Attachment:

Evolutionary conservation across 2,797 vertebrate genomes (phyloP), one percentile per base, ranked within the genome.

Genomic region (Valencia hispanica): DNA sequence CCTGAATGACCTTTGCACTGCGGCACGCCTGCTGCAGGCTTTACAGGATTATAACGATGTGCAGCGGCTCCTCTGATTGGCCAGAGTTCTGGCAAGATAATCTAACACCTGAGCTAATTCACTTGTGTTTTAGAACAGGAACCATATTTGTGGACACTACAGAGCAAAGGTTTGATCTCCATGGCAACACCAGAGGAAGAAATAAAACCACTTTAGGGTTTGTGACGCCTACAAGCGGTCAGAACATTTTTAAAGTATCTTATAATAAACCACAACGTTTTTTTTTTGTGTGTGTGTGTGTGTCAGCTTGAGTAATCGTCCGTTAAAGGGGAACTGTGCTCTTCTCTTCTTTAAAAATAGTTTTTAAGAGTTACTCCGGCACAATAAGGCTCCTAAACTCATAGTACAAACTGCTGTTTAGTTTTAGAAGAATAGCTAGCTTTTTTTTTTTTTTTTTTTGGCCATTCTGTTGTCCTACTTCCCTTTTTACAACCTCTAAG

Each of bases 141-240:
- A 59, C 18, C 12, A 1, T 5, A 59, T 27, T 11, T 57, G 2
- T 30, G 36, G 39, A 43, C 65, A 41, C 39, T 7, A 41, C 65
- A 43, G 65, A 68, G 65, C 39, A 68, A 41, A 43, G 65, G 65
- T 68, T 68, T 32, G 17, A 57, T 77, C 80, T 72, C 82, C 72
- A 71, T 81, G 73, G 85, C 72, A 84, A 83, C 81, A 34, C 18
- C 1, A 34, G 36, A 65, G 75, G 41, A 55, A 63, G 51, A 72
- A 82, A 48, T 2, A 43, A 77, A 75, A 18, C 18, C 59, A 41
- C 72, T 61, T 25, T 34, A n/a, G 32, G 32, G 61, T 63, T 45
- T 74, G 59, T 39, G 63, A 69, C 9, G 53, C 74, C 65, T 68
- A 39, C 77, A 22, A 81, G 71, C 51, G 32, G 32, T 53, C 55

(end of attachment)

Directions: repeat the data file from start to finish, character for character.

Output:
Evolutionary conservation across 2,797 vertebrate genomes (phyloP), one percentile per base, ranked within the genome.

Genomic region (Valencia hispanica): DNA sequence CCTGAATGACCTTTGCACTGCGGCACGCCTGCTGCAGGCTTTACAGGATTATAACGATGTGCAGCGGCTCCTCTGATTGGCCAGAGTTCTGGCAAGATAATCTAACACCTGAGCTAATTCACTTGTGTTTTAGAACAGGAACCATATTTGTGGACACTACAGAGCAAAGGTTTGATCTCCATGGCAACACCAGAGGAAGAAATAAAACCACTTTAGGGTTTGTGACGCCTACAAGCGGTCAGAACATTTTTAAAGTATCTTATAATAAACCACAACGTTTTTTTTTTGTGTGTGTGTGTGTGTCAGCTTGAGTAATCGTCCGTTAAAGGGGAACTGTGCTCTTCTCTTCTTTAAAAATAGTTTTTAAGAGTTACTCCGGCACAATAAGGCTCCTAAACTCATAGTACAAACTGCTGTTTAGTTTTAGAAGAATAGCTAGCTTTTTTTTTTTTTTTTTTTGGCCATTCTGTTGTCCTACTTCCCTTTTTACAACCTCTAAG

Each of bases 141-240:
- A 59, C 18, C 12, A 1, T 5, A 59, T 27, T 11, T 57, G 2
- T 30, G 36, G 39, A 43, C 65, A 41, C 39, T 7, A 41, C 65
- A 43, G 65, A 68, G 65, C 39, A 68, A 41, A 43, G 65, G 65
- T 68, T 68, T 32, G 17, A 57, T 77, C 80, T 72, C 82, C 72
- A 71, T 81, G 73, G 85, C 72, A 84, A 83, C 81, A 34, C 18
- C 1, A 34, G 36, A 65, G 75, G 41, A 55, A 63, G 51, A 72
- A 82, A 48, T 2, A 43, A 77, A 75, A 18, C 18, C 59, A 41
- C 72, T 61, T 25, T 34, A n/a, G 32, G 32, G 61, T 63, T 45
- T 74, G 59, T 39, G 63, A 69, C 9, G 53, C 74, C 65, T 68
- A 39, C 77, A 22, A 81, G 71, C 51, G 32, G 32, T 53, C 55